Matt and I arranged to go to the land this morning. It was dull and rainy. I was
wearing a wax coat. One of two I bought many years ago for us both for the land.
Matt thought they were too thick and bulky and they are but I felt warm in the jacket
without a jumper on underneath. On the way, I suggested that we finish at
lunchtime, if the rain persisted. I wondered if saying that might deplete Matt’s energy,
but by 12 noon I was ready to leave. (I hadn’t slept very well the night before; my
head was full of stuff to process from having talked about crowdfunding with Matt last
I was soaked to the skin and the rain was dripping off the hem of my jacket
onto my jeans. The wax jacket obviously needs attention. I have never worn
over-trousers -it feels like I’m wrapped in clingfilm and my legs can’t breathe.
Somehow in the past I’ve always managed to get away with it. These days the wet
weather is affecting my body more. Since starting this project, waterproofs have
mostly been either second hand or something that just turned up in the toolshed from
volunteers who have left them. It may be time to look for some good quality rain
clothing as I really enjoy working in the rain.
By 12 the sun started to come out but I think the thought of going home at lunchtime depleted my energy for doing a full day’s work. It may also have been that I was fearing more trees being felled, I wondered early this morning if I had decided to fell the trees for Matt’s sake because he suggested doing it, maybe I said yes because of attachment, not for the sake of the trees. I felt guilty for them. I feel like a murderer. Then when we got there and he gently considered which ones to fell by hand. It seemed again like a reasonable
thing to do. I remember Boris (the brother of Mo, who used to own the land) coming
onto the land, soon after Matt left and saying “your larch needs thinning”. I was
overwhelmed, how could I deal with that with everything else I had to do? Then an
hour later, I remembered that a couple of larches were already falling down and I
thought “they are thinning themselves out”.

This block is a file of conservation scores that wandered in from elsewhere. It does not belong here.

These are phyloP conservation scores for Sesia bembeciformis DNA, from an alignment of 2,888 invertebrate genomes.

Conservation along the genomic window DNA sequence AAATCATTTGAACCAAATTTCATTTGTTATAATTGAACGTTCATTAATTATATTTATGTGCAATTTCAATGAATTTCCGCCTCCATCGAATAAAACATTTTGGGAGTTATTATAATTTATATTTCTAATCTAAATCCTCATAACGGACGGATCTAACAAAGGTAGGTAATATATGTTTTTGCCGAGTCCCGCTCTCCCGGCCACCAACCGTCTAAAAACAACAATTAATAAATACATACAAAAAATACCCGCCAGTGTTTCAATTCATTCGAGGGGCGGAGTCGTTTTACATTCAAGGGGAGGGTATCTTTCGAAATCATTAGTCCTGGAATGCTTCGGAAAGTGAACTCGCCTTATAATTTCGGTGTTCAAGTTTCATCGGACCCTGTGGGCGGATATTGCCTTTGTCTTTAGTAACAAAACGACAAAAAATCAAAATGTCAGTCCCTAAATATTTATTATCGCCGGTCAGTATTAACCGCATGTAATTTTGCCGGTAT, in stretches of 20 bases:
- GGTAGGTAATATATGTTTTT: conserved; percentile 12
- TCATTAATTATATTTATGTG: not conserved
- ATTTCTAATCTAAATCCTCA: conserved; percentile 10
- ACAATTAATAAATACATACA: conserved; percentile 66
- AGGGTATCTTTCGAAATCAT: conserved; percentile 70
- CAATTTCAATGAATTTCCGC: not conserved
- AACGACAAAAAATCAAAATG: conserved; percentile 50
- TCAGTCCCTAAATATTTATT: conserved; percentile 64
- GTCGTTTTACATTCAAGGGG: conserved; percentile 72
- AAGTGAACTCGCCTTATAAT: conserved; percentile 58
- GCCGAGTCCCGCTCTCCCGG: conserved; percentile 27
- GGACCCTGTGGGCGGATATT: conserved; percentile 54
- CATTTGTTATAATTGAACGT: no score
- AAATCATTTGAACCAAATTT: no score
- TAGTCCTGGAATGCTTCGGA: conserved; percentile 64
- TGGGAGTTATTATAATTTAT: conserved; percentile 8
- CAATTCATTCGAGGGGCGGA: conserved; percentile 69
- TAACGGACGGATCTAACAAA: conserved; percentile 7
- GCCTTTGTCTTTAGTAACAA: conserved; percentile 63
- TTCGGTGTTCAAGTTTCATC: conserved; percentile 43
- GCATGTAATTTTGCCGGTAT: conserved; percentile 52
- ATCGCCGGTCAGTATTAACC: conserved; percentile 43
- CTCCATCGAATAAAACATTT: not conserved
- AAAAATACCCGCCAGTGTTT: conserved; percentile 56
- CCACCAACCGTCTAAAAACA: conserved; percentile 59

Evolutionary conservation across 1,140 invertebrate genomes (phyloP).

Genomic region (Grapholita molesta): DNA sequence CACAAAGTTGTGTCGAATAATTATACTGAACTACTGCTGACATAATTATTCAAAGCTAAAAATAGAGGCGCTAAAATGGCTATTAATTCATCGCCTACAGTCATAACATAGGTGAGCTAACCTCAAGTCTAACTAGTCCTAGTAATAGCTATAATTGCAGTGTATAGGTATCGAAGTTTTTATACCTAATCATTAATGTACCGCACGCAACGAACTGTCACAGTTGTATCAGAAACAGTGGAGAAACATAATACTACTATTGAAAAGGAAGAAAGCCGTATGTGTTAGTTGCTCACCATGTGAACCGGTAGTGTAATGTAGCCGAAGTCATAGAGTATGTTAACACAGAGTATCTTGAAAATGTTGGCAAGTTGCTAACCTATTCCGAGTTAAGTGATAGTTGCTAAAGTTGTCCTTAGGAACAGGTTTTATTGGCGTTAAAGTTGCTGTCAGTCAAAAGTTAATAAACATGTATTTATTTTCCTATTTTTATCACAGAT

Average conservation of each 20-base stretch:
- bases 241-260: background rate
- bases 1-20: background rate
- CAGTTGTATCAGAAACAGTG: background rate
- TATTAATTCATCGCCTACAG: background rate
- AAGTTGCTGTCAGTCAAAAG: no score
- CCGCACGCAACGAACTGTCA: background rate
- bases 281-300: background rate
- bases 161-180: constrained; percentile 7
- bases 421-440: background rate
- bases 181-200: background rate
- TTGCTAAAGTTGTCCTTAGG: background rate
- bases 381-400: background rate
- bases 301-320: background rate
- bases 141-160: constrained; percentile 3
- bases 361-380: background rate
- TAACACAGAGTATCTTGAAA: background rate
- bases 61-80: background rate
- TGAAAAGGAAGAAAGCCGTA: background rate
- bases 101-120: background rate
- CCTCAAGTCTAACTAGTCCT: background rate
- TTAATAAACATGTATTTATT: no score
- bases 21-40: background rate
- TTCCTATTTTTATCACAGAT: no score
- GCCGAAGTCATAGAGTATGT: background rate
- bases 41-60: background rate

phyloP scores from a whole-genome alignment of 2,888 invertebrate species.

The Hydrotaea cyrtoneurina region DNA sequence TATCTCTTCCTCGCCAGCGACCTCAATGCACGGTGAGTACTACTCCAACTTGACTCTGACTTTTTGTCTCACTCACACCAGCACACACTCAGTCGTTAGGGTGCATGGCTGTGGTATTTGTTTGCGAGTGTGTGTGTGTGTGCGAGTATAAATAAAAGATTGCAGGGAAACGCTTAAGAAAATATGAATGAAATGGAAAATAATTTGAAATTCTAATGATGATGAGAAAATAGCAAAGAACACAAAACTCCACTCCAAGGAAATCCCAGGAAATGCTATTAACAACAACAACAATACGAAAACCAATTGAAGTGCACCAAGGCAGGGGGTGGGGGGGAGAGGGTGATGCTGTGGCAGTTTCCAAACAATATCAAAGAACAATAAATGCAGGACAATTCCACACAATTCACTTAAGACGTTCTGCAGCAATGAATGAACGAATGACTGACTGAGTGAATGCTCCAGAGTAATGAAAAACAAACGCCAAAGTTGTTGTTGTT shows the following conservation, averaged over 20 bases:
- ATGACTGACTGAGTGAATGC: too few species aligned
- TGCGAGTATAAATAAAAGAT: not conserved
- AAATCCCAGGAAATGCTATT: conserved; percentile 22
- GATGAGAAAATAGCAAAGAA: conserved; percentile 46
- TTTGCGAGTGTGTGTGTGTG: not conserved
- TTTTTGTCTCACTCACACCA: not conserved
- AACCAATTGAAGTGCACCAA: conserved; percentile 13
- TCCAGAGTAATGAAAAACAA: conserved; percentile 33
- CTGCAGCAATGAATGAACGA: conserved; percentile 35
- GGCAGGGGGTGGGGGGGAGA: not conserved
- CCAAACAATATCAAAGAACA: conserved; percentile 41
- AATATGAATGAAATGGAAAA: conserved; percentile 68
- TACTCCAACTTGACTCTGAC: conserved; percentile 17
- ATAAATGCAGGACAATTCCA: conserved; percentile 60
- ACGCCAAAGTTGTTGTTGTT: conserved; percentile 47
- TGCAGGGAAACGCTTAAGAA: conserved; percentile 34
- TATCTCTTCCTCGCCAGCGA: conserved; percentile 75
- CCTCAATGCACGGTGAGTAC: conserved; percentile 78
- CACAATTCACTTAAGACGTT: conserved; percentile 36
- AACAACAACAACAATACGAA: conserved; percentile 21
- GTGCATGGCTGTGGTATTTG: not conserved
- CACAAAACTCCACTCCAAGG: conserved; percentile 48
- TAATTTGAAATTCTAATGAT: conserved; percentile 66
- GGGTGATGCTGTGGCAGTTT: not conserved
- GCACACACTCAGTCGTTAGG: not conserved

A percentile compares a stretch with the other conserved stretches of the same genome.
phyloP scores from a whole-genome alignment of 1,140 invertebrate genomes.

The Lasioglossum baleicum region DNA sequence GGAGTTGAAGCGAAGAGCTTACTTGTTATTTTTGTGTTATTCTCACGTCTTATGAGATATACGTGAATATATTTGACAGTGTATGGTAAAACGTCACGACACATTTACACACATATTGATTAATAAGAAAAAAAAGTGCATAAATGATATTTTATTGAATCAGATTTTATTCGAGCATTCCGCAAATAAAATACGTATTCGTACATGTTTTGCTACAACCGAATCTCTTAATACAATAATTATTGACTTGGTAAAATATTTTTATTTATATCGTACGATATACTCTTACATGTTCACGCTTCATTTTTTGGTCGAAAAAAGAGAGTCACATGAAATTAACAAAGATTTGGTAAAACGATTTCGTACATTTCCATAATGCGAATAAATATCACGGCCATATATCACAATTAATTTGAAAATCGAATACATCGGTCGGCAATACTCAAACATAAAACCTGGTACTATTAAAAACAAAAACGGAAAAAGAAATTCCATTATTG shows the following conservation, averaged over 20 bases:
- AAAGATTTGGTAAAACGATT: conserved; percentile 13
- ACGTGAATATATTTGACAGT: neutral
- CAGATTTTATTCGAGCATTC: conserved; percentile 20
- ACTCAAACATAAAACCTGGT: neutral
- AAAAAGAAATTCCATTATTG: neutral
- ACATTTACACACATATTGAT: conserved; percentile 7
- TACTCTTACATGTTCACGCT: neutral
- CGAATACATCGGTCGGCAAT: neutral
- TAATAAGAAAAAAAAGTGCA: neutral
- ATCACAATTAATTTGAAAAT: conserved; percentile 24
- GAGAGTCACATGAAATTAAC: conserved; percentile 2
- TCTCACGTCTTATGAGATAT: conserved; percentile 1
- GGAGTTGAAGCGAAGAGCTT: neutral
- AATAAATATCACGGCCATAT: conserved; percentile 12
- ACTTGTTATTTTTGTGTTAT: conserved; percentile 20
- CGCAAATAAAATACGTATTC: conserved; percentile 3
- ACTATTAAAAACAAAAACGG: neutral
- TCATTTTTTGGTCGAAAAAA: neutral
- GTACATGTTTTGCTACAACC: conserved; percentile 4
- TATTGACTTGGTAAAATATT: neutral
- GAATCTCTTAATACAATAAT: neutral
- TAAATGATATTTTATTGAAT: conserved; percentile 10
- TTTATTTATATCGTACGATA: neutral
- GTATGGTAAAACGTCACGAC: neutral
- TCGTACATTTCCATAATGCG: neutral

That was my guilt this morning, we were choosing which ash trees were to die, rather than the trees themselves. Maybe I didn’t have to make the choice. At the same time, I remembered being at Alison’s, walking round her 5 acre woodland and noticing how tall and thin the trees were. I was inspired by Alison, who I met several years before buying the land. I stayed in the hut in her and Tristie’s woodland (see The Past story) and there was a notice on the door which said something like ‘Do not pick even a leaf off the trees’. I loved it. It is the antithesis of the past where trees have been felled as if they have no meaning,
no life of their own, as if they belong to us. I do not own the trees on the land, I am their
guardian and it’s stupid to think I own such a dignified living being. Who do I think I
So, always a dilemma, I wasn’t going to stop this process though, as that is what I
did constantly in the past with Matt and it understandably drove him mad. This time, I
finally felt ready to help the trees get some space. After the others had been felled
though, I felt grief, I was embarrassed to feel it so I kept it in, until the other day,
when I cried for them. I know they have left room for the others to grow stronger and
there is firewood now, but a tree being felled is always a cause for grief to me.
Matt started to chop into a tree with the axe while I sawed up some larger
branches of wood we had felled on previous visits. I filled a large wheelbarrow with various sized branches and took them to the wood pile. Meanwhile the ash had
fallen but wasn’t quite off the stump. It got caught in some branches of the trees
around it so Matt got the rope and tried pulling it to the side. It wouldn’t budge so he
cut the last bit and the end of the tree disconnected and fell to the ground. I started
to cut off the smaller branches with the loppers and the bow saw while Matt figured
out how to bring the rest of the tree down. He started to saw through the about three
metres up but it became too hard so I put my shoulder underneath it to lift it up so he
could carry on. Finally, he got through it and could process the rest. While he took up
the heavy main stem, I finished processing the smaller branches and by 12.30pm we
I am trusting that the trees know we are doing the best we can do for them. We had
chosen to fell one of the ash trees as many of them have ash die-back and they
need all the help they can get. I found out about this in the summer and so read The
Tree Ogham, the handbook for communicating with trees, a book which tells us
about the underlying energy and spiritual guidance each tree has to show us. It told
me that the ash takes on our heartache and there has been a lot of that. I read that
biochar is helpful for ash die-back so I created a simple form of it by mixing wood ash
and humanure compost together.
Kim came down to help me distribute the mixture. I thought we would have to clear around all the trees and somehow put the mixture around the base for it to be effective but we soon realised that this would take days and days of hard labour. Kim pointed out that we didn’t need to do that, we just needed to do a ritual with the mixture. So, we chose one tree to communicate with all the rest and we cleared the grass around it and put a handful of biochar each around the tree stem. We both said some kind and encouraging words to the tree while stroking it gently. On clearing the grass Kim found a wooden spoon on the earth
which had been lost years ago, so we decided to just bless the outer trees and use a
spoonful of biochar to intentionally charge the earth around the ashes. After a few
hours, the job had been completed. I think this work really helps the trees and it
certainly helps my attitude towards them. I think about what we did with love every
time I go down there.